DDoS Attacks: Growing, but How Much?


While distributed denial of service (DDoS) attacks have been around since the late 1990s, they have picked up in volume and intensity over the past year.

The largest DDoS on record hit the Internet at the end of March. A pair of studies released this week from Arbor Networks and Akamai Technologies further reinforces the notion that DDoS is a growing threat, depending on how you interpret the data.

DDoS Getting Bigger

According to Arbor, at the end of the first quarter of 2013 the average size of DDoS attacks was 1.77 Gbps, which is a 19.5 percent increase over the same period in 2012. Larger attacks are also growing, with DDoS incidents delivering packet floods in the 2 to 10 Gbps range now representing 21.5 percent of all attacks, up from 15 percent a year ago.

While DDoS attack size is rising, Arbor reports that 62.4 percent of attacks are still less than 1 Gbps. Considering that many large enterprises and data centers have Internet connections of 10 Gbps or more, you might think that a DDoS of 1 Gbps is not a problem. As it turns out, that's not the case.

"The fact that the majority of attacks are less than 1 Gbps in size does not mean that if you have sufficient bandwidth and firewall/IP blocking rules, then you are all set," Carlos Morales, VP of global sales engineering and operations, told eSecurity Planet.

While policy-based blocking mechanisms at the edge of the network are part of the solution, Morales said, they don’t handle many application layer, protocol or connection attacks that can take down services with a smaller amount of traffic. To handle these types of attacks, Morales suggested, you require an intelligent DDoS mitigation system deployed on-premise to block these threats. Examples of attacks that use up very little bandwidth, evade firewalls and take down servers include the Apache Killer, Slowloris and R-U-Dead-Yet (RUDY) attacks.

200 Percent Increase?

One of the most surprising DDoS statistics to emerge this week came from the quarterly State of the Internet Report (SOTI) from Akamai Technologies. According to the report, DDoS attacks in the fourth quarter of 2012 were up by 200 percent over 2011.

Unlike Arbor, Akamai does not report on DDoS size, only on the number of attacks.

"I don’t have specific information on whether the 2012 attacks were 'larger' in terms of traffic than the 2011 attacks," said David Belson, author of the Akamai report.

Additionally, the 200 percent increase in DDoS is not necessarily an indicator of what is going on in the broader marketplace outside of Akamai's customer base. Belson said the data set is self-selecting.

"It's attacks where customers engaged us for assistance," he explained. "In some cases, we may have silently absorbed/deflected an attack or a customer may have just chosen to ride us out as an option."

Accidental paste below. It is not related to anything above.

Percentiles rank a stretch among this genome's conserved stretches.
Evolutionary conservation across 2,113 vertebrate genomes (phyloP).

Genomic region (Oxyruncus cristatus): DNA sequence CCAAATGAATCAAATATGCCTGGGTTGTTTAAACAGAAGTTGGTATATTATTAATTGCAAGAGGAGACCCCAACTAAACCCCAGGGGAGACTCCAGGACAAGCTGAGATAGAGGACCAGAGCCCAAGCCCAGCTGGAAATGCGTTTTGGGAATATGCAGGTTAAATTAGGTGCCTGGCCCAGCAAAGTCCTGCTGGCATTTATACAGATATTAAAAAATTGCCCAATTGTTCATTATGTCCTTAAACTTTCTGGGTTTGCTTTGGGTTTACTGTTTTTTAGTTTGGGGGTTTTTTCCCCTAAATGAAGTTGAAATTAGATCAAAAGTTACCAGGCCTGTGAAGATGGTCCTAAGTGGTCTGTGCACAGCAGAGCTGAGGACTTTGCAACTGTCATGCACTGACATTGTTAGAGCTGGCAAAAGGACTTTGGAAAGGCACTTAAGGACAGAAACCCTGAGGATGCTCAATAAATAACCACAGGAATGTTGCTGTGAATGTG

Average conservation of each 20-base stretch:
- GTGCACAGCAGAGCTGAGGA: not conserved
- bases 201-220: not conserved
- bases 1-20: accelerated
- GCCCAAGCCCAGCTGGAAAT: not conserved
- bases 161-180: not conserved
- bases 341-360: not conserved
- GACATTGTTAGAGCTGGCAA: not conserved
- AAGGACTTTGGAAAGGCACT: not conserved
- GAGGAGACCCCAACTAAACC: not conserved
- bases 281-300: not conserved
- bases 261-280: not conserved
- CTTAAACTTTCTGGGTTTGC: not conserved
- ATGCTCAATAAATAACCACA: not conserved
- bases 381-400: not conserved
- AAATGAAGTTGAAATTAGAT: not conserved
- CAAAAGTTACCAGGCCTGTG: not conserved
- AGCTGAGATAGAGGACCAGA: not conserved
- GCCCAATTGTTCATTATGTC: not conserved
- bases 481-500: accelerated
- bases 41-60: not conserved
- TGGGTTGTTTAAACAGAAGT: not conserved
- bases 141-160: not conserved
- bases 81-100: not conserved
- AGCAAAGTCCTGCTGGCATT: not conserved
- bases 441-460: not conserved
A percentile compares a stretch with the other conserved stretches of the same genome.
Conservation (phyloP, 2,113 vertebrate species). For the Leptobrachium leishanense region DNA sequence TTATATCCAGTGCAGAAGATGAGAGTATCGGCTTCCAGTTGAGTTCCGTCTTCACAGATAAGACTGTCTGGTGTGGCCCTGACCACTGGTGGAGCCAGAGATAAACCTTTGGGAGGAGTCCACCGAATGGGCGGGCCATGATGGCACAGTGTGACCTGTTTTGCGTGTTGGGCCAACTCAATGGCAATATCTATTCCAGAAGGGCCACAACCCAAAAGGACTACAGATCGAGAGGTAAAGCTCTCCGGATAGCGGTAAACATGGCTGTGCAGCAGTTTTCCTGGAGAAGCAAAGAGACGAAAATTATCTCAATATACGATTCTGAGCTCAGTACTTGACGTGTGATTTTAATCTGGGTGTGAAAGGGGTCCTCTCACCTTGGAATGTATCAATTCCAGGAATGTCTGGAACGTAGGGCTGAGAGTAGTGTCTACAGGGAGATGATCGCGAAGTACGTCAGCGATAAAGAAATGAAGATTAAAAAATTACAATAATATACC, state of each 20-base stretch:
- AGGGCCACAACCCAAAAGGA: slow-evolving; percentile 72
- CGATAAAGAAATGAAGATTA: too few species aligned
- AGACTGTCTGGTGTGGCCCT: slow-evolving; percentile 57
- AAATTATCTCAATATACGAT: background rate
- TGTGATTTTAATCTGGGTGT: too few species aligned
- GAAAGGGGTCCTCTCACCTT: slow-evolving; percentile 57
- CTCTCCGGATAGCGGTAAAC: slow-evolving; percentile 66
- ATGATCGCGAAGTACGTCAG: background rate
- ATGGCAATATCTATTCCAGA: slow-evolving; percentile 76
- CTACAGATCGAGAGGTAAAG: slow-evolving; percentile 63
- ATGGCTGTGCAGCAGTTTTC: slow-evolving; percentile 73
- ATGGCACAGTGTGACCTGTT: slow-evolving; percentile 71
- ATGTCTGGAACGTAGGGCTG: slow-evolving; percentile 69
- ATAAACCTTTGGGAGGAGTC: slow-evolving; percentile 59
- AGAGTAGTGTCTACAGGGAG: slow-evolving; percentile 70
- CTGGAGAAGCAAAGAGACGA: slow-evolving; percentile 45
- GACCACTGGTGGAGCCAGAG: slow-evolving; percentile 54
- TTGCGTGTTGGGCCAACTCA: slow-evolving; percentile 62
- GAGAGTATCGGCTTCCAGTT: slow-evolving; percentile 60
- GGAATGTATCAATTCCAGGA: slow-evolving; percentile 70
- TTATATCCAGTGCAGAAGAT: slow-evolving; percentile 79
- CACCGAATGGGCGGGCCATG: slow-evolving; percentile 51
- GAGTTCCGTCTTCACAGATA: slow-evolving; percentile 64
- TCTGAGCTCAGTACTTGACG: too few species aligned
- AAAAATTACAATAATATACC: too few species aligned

Democratization of DDoS

While The recent spate of attacks and reports on DDoS have raised the profile of the attack vector, warnings about DDoS and its impact are not new. In 2011 VeriSign reported that 63 percent of enterprises had been hit by a DDoS. At the time, VeriSign also reported that the average cost to defend against a DDoS was $2.5 million.

Regardless of how much DDoS is growing in terms of attacks and bandwidth, the bottom line is that it is becoming increasingly more common for a number of simple reasons.

"The availability of DDoS attack tools enable anyone with an Internet connection to launch attacks," Morales said. "The democratization of DDoS has made it accessible to the masses."

In addition to the availability of tools, the increasing proliferation of botnets is a key factor, enabling modern DDoS attacks.

"We’ve gone from hijacked PCs to tools that enable opt-in participation in botnets to most recently, seeing smaller botnets comprised of high speed Web servers for Joomla and Wordpress sites," Morales said. "These botnets are smaller than typical PC-botnets, but they enable high volume, high speed attacks."

Over the course of this month, at least 90,000 IP addresses have been involved in a brute force attack against WordPress websites. A suspected aim of the attack is the enrollment of compromised WordPress sites into a botnet.

How to Fight DDoS

"You can’t stop one from starting; that is out of your control," Morales said about the chances of an enterprise being hit by a DDoS.

There are, however, steps that an enterprise can take to help mitigate risk. Bandwidth is helpful, but it's not sufficient to deflect all types of modern attacks.

"Purpose-built, on-premise DDoS protection enables the enterprise to remain in control of mitigations for the majority of DDoS attacks today," Morales said. "However, if you are facing a large volumetric attack, that is best mitigated in the cloud."

Third party services, including those from Akamai, VeriSign and CloudFlare, all aim to offer cloud-based DDoS protections. Morales' company, Arbor, recommends a layered approach that combines on-premise DDoS protection with cloud-based protection from a service provider.

Sean Michael Kerner is a senior editor at eSecurity Planet and InternetNews.com, the news service of the IT Business Edge Network. Follow him on Twitter @TechJournalist.